Monday, January 9, 2012

Jordi Savall - Dinastia Borja

Dinastia Borja - Jordi Savall (2010)

The remarkable MEZZO TV did it for me once again.

I came home from work and relax on a couch after having a great dinner with my wife. I switched on our TV and started browsing the 900 or so satellite channels visible in our region - including the Hot Bird. I press the buttons lazily ... next, next, movies, Arabic songs, nature, news, next, next, some people singing and playing in an old church, next, next... back, back... some people singing and playing in an old church.

What is this music??

And there I am - after switching on also the surround sound system to make our neighbours "happy" since the system really brings out the bass and treble in volume. I was hypnotized by the program and stuck with it unable to change the channels for yet another relaxing action movie including a car chase somewhere there in the USA.

The same has happened to me before with MEZZO TV and these total stops have always been educational and unforgettable experiences. The respectable French classical music station shows highest quality performances that I as an amateur have never heard before.

While enjoying listening the performance I used the comfortable iPad to browse for some information about what was going on in front of my eyes. Google searches helped me to understand the background and ramifications of that quite extraordinary performance called Dinastia Borja  - Esglesia i poder al Renaixement ((The Borgia Dynasty - Church and Power in the Renaissance) that was recorded in Abbaye de Fontfroide (Narbonne) on July 31, 2010.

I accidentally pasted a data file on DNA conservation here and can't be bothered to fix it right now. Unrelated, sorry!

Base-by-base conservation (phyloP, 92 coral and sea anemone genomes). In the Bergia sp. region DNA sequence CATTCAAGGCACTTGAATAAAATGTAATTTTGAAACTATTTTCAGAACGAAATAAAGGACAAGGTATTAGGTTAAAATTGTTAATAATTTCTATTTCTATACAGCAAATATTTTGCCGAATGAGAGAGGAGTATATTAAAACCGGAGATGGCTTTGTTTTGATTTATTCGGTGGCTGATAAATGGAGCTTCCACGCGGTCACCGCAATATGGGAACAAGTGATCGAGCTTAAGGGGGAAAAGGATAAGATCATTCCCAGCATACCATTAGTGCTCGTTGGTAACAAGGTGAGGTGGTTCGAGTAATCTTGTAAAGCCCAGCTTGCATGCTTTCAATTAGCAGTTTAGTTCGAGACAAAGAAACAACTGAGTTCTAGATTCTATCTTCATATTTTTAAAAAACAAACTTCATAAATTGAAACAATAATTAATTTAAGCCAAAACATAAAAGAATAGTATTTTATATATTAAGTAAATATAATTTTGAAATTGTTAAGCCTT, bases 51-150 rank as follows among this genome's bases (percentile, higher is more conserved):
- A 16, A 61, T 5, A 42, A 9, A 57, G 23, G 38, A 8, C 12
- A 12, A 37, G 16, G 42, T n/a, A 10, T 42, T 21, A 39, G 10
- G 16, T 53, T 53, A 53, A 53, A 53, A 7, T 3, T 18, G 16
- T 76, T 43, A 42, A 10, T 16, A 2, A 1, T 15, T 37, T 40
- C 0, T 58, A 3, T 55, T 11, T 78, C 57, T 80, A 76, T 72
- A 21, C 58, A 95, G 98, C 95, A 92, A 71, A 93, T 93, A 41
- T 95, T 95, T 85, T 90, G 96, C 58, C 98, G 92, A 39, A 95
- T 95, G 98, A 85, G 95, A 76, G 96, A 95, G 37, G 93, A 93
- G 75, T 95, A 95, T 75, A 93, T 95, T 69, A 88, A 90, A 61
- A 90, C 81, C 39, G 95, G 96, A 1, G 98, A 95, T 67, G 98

Jordi Savall 
Jordi Savall with viola da gamba
Jordi Savall is honoured by professionals as the musician who more than perhaps anyone else has introduced the wonderful Renaissance viola da gamba to modern audiences after it was superseded by the cello.

Playing the instrument in total peace and harmony he not only simultaneously conducted Dinastia Borja but clearly was the soul of the performance. With only minimal movements he was in total control of the choir and instrumentalists who performed together like a single living musical organ producing both great music and powerful content.

Hesperion XXI
The half-giant percussionists Pedro Estevan looks to me with his white hair like a retired Rubeus Hadrig from Harry Potter - and what rhythms he created! The psalter gave harmonies with the Renaissance harp I have known only from paintings from the period. The trumpet fanfares took me to the royal palaces and castles of Medieval Spain with an intensity and majesty like no other Renaissance brass music I have ever heard. The historically accurate sound of the ensemble was enriched by virtuosi flautist Pierre Hamon playing period flutes.

La Capella Reial de Catalunya
I have no words to describe the impact of the Medieval melodies and harmonies these singers were able to create with such inspiration!

The way the choir praised our Lord Jesus Christ radiated with holiness. While genuinely Catholic some of the songs nevertheless reminded me in their austerity and arrangement Protestant hymns from the same period in late 16th century.